Braves: Could Sandy Alcantara’s extension be a starting point for Max Fried’s?

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The Marlins may not be ready to compete for championships, but they have no shortage of starting pitchers. Sooner rather than later, people will start referring to their rotation as one of the best in baseball, led by 26-year-old Sandy Alcantara, who just recently signed an extension with the team worth $56 million.

This is a fantastic move by the Marlins. Alcantara has all the makings of an ace — the type of pitcher that can hum it 102 MPH in the 8th inning — and his stats over the last three seasons show that, most recently posting a 3.19 ERA over 205.2 innings in 2021.

Alcantara was scheduled to make $4.5 million if he went to arbitration and was arb-eligible for two more years after that. This deal buys out those three years of arbitration and extends him for two more seasons. It’s the kind of extension that can be beneficial for both the club and the player, and it’s something the Braves should be attempting to complete with Max Fried this offseason.

Fried’s in a very similar position to Alcantara but comes with a slightly better track record. The Braves ace is projected to make $6.5 million if he goes to arbitration for 2022 and is also arb-eligible in 2023 and 2024. There’s no doubt Fried will be more expensive. If he continues at this rate, he’ll earn well north of $10 million in 2023 through arbitration and could cost the Braves around $20 million in 2024.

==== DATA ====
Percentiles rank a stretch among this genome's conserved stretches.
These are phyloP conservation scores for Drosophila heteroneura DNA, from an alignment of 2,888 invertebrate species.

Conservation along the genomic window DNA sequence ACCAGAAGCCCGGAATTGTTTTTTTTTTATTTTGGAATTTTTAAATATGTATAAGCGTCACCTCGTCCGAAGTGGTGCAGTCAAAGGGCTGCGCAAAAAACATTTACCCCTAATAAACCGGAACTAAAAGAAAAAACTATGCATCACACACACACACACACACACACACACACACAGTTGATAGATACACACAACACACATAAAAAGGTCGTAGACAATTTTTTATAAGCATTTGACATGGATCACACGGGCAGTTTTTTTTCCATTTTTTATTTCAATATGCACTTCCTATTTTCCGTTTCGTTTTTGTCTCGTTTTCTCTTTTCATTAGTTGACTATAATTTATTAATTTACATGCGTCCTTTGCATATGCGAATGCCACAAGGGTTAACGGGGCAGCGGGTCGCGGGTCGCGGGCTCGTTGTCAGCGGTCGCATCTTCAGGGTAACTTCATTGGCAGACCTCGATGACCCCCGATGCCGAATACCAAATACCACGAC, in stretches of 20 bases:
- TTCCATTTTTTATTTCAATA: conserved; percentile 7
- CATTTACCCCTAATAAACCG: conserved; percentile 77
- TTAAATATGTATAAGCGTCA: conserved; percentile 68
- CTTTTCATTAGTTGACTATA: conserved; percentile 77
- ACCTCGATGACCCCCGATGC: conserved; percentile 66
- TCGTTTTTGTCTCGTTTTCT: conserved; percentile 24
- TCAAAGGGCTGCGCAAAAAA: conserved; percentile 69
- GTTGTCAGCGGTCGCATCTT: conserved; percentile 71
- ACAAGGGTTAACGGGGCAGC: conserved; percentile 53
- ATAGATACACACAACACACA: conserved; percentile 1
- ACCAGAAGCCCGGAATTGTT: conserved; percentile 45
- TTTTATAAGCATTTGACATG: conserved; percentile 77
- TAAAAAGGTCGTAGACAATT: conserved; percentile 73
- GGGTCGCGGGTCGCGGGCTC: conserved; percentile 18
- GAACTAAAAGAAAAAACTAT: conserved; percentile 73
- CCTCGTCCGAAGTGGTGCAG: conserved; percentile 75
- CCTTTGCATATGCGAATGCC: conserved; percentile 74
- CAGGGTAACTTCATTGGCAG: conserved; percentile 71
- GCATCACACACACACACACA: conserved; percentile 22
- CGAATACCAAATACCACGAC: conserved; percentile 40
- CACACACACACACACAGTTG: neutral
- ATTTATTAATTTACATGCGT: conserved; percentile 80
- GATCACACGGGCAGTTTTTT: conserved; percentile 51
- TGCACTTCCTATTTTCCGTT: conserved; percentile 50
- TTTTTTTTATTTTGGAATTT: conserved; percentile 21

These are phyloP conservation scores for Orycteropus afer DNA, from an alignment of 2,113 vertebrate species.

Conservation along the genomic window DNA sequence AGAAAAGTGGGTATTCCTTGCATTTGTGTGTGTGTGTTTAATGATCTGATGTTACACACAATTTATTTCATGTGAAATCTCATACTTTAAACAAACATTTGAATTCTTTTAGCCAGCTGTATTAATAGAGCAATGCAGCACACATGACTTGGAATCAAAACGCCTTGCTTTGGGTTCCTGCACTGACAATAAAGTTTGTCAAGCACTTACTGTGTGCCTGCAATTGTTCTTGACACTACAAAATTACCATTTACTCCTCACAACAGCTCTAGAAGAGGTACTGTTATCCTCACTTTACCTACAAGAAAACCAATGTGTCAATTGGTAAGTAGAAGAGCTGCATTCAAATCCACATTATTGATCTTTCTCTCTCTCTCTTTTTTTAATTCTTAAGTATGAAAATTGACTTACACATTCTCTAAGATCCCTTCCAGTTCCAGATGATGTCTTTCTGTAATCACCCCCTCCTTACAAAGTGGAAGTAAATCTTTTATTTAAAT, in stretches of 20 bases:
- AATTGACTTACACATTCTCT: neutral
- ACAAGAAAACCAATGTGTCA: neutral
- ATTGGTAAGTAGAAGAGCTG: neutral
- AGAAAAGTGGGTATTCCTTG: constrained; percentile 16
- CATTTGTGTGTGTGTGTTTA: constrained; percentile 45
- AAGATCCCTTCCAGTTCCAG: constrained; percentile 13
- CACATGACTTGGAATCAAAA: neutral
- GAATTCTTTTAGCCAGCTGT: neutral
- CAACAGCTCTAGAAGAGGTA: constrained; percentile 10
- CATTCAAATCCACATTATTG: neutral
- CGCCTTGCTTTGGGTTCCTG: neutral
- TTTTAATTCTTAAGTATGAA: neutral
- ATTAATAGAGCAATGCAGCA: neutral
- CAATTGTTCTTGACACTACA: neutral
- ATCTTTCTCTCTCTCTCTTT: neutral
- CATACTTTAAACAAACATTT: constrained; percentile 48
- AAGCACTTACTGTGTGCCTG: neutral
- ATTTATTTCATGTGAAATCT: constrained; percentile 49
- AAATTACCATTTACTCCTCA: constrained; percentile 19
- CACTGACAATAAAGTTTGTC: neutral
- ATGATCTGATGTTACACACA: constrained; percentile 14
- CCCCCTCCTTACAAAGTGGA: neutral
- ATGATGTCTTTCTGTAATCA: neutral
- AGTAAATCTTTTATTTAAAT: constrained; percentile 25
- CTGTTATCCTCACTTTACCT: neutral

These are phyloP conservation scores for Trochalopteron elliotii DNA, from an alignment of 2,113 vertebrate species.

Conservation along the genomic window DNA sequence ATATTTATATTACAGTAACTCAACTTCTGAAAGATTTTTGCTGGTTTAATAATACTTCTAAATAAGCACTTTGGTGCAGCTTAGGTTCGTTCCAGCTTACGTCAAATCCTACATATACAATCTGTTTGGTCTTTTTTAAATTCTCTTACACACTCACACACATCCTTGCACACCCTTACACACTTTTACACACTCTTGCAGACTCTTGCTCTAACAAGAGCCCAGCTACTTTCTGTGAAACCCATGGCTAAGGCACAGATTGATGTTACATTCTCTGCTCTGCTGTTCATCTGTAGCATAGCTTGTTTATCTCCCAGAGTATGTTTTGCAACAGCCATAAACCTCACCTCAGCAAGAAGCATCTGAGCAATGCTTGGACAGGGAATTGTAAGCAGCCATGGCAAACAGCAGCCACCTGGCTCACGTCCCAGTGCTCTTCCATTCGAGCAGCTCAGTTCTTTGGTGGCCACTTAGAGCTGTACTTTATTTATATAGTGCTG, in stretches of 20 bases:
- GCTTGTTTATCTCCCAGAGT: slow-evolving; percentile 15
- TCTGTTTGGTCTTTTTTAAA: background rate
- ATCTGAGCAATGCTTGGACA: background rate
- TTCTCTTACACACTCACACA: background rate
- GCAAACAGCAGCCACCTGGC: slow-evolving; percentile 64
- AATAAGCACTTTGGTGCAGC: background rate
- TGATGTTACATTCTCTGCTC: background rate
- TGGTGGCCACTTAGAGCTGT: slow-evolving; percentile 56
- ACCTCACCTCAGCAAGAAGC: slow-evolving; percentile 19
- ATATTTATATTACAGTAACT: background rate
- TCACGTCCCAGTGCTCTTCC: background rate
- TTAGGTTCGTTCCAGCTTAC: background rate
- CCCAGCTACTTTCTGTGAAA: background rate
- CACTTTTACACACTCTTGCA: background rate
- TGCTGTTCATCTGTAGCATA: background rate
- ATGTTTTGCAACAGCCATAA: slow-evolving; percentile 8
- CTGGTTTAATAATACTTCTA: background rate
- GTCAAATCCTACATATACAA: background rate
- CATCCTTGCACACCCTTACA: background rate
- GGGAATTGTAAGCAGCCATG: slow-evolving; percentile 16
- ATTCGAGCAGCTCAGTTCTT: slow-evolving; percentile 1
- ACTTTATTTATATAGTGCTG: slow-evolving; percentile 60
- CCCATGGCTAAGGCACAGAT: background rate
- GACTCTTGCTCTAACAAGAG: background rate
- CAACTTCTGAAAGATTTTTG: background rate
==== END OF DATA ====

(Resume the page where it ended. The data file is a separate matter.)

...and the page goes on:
However, Fried does come with an injury history, so he may feel some comfort in establishing some security. If he happened to suffer one more significant injury over the next three seasons, his market would undoubtedly change significantly. There’s also the case that he might just really enjoy playing for the Braves organization, so locking himself in for an extra few years could sound appealing.

Based on Alcantara’s contract, my guess is that a Fried extension could look something like five years, $65-70 million. If I’m the Braves, that’s something I’m trying to get done sooner rather than later, but if I’m Fried, I could understand why he would want to bet on himself and see if he can sign a mega-contract in a few years once he becomes an unrestricted free agent. Just look at the type of contracts some of these free agent starting pitchers are signing this offseason; if Fried were to hit the open market after three more high-quality seasons, there’s no doubt he would sign a contract well over $100 million.

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